Is this the Year for the Iron Lady?

Is this the Year for the Iron Lady?

The Italian giants have come close in recent years but is now the time?

Sam Cooper

When Gonzalo Higuaín joined the Turin club for €90 million, it was a signal of intent. Not just to the rest of Serie A but also to Europe that despite losing Paul Pogba for a world record fee, the Iron Lady was not disappearing from Europe’s elite. Since the summer, Juventus have been at their impervious best. Just four league defeats and zero in the Champions League mean Juventus are arguably the most inform team left in the competition. 

“We wanted to be among the top eight and that’s our level. If you’re always in the mix with the best sides, sooner or later you end up winning the competition.”  - Gianluigi Buffon

The club captain made no effort to hide Juventus’ intentions, they want a seat at Europe’s elite table and believe they are on the way to sitting at the head of it. They have made steady progress to this goal which peaked at reaching the final in 2015 before coming unstuck against Barcelona. Buffon says these are good signs and believes that consistent qualifications to the latter stages of the tournament will allow Juve that little bit of luck needed to take the trophy home.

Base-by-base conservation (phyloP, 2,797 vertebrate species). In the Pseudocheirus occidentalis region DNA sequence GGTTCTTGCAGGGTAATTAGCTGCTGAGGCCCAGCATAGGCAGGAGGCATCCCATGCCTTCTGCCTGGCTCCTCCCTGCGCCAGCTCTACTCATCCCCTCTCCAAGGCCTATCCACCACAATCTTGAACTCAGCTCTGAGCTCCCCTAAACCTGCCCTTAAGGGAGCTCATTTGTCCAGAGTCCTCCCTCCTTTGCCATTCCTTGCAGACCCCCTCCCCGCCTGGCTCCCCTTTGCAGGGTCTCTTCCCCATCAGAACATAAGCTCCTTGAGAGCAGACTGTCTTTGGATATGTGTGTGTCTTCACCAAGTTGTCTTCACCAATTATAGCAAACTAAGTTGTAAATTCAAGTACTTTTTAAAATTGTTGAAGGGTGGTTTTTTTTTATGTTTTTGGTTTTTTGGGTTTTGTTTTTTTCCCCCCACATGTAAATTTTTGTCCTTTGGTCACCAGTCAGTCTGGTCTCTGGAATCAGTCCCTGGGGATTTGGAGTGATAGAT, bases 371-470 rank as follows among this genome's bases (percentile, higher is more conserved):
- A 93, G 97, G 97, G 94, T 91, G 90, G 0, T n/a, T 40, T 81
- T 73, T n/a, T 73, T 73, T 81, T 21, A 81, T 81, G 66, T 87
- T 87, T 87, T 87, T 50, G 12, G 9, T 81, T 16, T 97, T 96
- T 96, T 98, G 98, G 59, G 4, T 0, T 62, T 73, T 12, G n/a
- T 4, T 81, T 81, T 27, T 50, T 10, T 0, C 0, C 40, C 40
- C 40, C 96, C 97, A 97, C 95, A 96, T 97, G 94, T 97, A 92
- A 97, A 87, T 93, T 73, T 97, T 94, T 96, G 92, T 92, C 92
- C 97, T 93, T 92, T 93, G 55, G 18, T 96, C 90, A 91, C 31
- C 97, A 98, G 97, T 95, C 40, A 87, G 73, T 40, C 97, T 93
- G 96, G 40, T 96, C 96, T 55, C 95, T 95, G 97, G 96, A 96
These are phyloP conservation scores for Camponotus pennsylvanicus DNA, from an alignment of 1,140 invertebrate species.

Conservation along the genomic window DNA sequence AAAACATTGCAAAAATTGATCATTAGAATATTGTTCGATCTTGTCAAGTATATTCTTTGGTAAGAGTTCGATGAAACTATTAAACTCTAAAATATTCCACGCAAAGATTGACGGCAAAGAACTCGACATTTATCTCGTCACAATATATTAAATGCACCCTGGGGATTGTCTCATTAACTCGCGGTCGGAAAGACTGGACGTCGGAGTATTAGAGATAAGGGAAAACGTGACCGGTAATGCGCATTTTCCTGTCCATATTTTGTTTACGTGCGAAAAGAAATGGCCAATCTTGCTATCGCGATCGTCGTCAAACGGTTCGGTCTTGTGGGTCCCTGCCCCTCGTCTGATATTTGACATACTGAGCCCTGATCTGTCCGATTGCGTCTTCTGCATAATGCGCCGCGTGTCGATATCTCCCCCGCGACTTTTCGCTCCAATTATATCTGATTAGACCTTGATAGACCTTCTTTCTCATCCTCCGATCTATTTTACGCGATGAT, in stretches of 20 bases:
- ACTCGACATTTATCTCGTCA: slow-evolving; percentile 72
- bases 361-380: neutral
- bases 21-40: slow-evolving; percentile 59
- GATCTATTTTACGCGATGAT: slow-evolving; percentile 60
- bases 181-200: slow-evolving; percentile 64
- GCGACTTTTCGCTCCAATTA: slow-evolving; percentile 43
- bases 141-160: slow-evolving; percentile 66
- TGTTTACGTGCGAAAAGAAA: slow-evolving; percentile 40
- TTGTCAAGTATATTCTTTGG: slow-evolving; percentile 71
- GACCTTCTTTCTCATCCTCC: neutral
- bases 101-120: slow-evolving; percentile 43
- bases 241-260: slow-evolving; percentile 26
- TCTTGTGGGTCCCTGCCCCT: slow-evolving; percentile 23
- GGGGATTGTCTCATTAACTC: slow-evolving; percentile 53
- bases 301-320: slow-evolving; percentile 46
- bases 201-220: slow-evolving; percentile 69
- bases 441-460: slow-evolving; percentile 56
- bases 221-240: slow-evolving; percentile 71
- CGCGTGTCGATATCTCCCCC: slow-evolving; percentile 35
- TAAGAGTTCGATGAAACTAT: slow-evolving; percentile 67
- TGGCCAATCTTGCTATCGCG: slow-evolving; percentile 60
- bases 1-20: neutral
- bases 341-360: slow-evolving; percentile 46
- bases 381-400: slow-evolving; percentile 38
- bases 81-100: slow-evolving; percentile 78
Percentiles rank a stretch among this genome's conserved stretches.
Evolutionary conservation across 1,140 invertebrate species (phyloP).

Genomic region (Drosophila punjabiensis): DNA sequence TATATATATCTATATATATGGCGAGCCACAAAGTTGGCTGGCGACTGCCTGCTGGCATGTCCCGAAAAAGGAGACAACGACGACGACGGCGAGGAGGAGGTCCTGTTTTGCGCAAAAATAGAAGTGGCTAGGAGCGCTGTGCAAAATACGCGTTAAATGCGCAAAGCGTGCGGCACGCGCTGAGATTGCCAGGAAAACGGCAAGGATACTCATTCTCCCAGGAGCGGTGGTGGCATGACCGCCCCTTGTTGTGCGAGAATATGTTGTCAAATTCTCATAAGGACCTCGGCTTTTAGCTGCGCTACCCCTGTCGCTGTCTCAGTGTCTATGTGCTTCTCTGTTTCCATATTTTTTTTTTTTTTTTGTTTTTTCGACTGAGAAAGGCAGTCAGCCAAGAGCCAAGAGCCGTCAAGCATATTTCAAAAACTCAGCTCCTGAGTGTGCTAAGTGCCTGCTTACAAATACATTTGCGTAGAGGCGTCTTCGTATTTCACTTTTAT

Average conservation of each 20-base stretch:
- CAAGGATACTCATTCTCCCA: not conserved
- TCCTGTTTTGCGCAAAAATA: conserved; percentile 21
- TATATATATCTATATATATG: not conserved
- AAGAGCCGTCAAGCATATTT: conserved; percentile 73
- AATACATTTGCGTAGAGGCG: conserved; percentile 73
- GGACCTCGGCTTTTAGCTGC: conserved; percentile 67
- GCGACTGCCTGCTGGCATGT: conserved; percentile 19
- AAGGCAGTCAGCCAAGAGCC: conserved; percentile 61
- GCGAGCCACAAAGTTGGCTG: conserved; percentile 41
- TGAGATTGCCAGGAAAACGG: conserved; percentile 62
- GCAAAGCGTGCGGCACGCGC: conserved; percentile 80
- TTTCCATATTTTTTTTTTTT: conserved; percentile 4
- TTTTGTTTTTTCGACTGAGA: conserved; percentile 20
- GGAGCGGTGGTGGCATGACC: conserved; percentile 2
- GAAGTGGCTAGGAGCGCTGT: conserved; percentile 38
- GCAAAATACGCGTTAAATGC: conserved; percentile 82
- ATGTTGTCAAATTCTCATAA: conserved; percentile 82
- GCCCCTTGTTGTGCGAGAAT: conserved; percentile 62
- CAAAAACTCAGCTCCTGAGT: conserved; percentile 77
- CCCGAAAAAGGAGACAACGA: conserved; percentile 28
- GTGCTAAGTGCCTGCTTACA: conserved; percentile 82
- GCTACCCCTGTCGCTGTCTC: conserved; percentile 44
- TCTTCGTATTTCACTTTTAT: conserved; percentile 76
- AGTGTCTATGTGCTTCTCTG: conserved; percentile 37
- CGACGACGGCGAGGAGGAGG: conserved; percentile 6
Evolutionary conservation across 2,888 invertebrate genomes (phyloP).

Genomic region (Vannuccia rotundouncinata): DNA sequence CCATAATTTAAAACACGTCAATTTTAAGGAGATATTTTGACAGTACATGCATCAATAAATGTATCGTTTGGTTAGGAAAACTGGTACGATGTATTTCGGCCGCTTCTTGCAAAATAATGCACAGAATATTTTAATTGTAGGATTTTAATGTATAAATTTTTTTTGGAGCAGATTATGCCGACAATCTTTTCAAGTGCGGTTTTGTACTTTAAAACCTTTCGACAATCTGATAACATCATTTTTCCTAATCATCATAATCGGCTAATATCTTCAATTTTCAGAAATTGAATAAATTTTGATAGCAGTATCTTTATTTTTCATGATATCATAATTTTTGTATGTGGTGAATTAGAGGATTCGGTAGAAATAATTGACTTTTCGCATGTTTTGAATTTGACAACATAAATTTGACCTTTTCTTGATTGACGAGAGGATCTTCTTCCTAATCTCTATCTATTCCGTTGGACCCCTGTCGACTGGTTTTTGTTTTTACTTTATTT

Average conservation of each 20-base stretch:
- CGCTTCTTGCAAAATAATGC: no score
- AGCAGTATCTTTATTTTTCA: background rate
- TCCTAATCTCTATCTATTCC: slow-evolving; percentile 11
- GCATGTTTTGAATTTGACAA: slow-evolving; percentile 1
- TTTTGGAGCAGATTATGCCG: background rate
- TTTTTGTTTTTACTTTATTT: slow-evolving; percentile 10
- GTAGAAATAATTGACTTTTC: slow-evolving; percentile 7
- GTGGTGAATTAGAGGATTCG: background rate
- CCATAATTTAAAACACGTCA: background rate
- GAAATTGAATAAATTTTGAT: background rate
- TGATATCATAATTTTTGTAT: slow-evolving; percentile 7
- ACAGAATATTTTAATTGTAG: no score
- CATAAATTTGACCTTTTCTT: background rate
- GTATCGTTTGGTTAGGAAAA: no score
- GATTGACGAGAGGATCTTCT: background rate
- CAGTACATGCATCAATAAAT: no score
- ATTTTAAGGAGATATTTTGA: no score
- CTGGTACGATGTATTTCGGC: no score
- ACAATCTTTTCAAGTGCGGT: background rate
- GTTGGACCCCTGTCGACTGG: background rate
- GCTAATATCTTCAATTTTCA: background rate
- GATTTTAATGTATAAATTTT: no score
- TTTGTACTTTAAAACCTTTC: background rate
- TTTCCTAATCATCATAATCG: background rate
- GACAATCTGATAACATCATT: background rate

Aside from Higuaín, the majority of Juventus’ hopes lay at Paulo Dybala’s feet. The 23 year old has hit form at the crucial period of the season and has notched four goals in his last four matches. He is developing into a big game player and holds the composure to strike at the pivotal moments, a 97th minute penalty to win against Milan is never easy. He also has the confidence elite players need. 

Before the second leg of Juventus’ clash against Porto, Dybala signalled where he felt the Italian club is at the moment. “Since the Champions League started we've been at the same level as Barcelona, Real Madrid and Bayern Munich. If we get through we'll also be on the same level now. We're also top of the League and we won the first match of the Coppa Italia [semi-final], so I think in some ways we're doing better than them.” They are strong words but fair given the current climate.

Unlike previous years, you can not point to a team and say they are the clear favourites for the competition. Even with just eight teams remaining, there is still plenty of shocks left. Barcelona, Real Madrid and Bayern Munich represent the strongest teams having won the competition recently but teams like Juventus along with Atlético Madrid are more than capable of beating them. Borussia Dortmund are also both well established, strong teams while Leicester City remain the bag of unpredictability that no team really wants to be drawn against.

It is a strong period for Juventus and one they will hope to capitalise on as they hope to end their 20+ year wait for the big trophy of European football.
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